Gransnet forums


Access to grandchildren after separation - campaigning figurehead needed!

(34 Posts)
Carol Wed 07-Mar-12 11:29:40

In today's webchat, Joan Bakewell has suggested that grandparents denied access to their children should perhaps have a figurehead to front their campaign, and to keep writing to the people we have already discussed in other threads, but also to members of the House of Lords (definitely Dame Joan, then!). Celebrities like Gloria Honeyford have been suggested in the past. Gransnet has said they will try to get the Children's Minister to come in for a chat. Has anyone any good suggestions for a figure head? What about Hugh Fearnley-Whittingstalls' mum, or Janet Ellis?

wotsamashedupjingl Wed 07-Mar-12 12:33:55

Well, there is someone who thinks a lot of his own grandmother.

wonderful, caring grandmother

Or is that aiming a bit too high?

glassortwo Wed 07-Mar-12 12:56:17

Ester Rantzen?

Notsogrand Wed 07-Mar-12 13:01:18

I was thinking Esther Rantzen too glass.......I think she's in the process of setting up a Help Line for older people (similar model to Child Line), so would be a good figurehead.

Carol Wed 07-Mar-12 13:10:36

Esther Rantzen was on here last November. Here is her reply to my question:


Welcome Esther - ditto what has been said about grandparents and their loss of contact with their grandchildren through divorce and separation. Have you any advice or can you link us to a thriving organisation that will benefit from the power of a group of Gransnetters? I am lucky to be reunited with my grandson very recently, but the sense of loss and despair I have experienced I will remember for the rest of my life, and I now know that my grandson has been bewildered about not being able to see me - he keeps checking when he will see me again and asking if that's a promise - he knows I keep my promises. Thanks.

You are so right. I have had so many letters over the years from grandparents who feel just as you do. The young need the old. And vice versa. (Not that there are any "old" any more. I have a friend of 102 and even he is described as "elderly"). Anyway, although grandparents have no legal rights at the moment, everything depends on the attitudes of the parents, of course. So I'm delighted your story has ended happily. And good luck and much sympathy to all the others who have been through the same awful experience. xxx

Unfortunately, Esther didn't rise to the challenge and make any suggestions about an organisation we could link with, in her answer.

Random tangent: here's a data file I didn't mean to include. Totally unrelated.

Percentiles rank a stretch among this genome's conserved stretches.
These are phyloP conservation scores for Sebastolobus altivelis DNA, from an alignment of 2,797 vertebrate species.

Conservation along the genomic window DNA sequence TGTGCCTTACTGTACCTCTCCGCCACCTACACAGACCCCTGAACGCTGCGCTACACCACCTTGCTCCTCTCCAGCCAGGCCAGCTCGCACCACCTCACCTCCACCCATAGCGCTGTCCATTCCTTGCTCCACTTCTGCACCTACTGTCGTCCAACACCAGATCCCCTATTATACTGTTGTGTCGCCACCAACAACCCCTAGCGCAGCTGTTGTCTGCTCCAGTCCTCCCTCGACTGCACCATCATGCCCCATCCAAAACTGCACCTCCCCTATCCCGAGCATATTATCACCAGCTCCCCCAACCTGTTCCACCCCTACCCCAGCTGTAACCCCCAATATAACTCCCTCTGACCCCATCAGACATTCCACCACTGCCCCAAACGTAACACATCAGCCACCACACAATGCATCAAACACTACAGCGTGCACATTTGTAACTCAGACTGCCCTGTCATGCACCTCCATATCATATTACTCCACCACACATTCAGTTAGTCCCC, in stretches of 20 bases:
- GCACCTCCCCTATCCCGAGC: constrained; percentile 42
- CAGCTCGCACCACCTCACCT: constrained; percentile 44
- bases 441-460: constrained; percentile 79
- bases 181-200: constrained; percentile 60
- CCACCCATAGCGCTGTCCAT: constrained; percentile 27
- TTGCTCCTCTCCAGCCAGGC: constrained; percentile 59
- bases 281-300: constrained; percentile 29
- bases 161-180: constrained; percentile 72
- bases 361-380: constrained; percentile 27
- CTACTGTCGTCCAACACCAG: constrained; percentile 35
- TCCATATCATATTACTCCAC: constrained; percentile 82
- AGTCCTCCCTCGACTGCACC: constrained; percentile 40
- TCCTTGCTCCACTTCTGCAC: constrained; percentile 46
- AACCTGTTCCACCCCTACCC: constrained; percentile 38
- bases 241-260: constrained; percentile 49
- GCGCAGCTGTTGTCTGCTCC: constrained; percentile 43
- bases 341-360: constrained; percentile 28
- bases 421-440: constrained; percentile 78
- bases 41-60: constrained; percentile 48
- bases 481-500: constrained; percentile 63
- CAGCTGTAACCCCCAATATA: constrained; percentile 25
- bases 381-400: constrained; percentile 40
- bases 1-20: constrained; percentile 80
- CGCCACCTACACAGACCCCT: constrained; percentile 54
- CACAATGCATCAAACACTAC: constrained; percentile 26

wotsamashedupjingl Wed 07-Mar-12 13:24:45

One of the minor older royals might take it one. Princess Alexandra?

You could contact Buck house.

Carol Wed 07-Mar-12 13:30:22

I don't think me and the Royals would get alomg Jings

I think they're all parasites They might not be that interested in loss of contact with grandchildren grin

Maniac Wed 07-Mar-12 13:36:48

Out all morning so just caught the Joan Bakewell chat.
So glad she responded to the question on this subject.
I asked a similar question on the Esther Rantzen item but was disappointed at her response.
Right!! GNs get writing -your MP and Michael Gove MP to start.
I heard Nina Mishkov give an emotional and supportive response to this issue on a Sunday morning TV programme in Nov last.
Louis de Berniers the author spoke in a recent Radio 4 interview of his heartbreak/despair and the effect of separation for grandparents.
Could we get a question asked on 'Question Time'.Did one of the Mumsnet /Gransnet team once appear on the panel of this programme.

Annobel Wed 07-Mar-12 14:17:07

It's definitely not a job for a royal. It could get political, though not necessarily party political. Best to have a member of the Lords in order to have sufficient clout and the necessary contacts. But who?

Carol Wed 07-Mar-12 14:37:53

There are 181 female peers in the House of Lords.

From this list, the ones that spring immediately to mind are Joan Bakewell, Elizabeth Butler-Schloss, Jean Corston and Glenys Kinnock, but I am not knowledgeable about many of these women.

glassortwo Wed 07-Mar-12 14:45:03

I have been looking too carol and I came up against the same problem smile

GeraldineGransnet (GNHQ) Wed 07-Mar-12 14:45:34

We will ask around our contacts to see what they think and whether one of them might perhaps be interested in taking it on. Suspect to do it properly will require quite a lot of work but it's worth asking.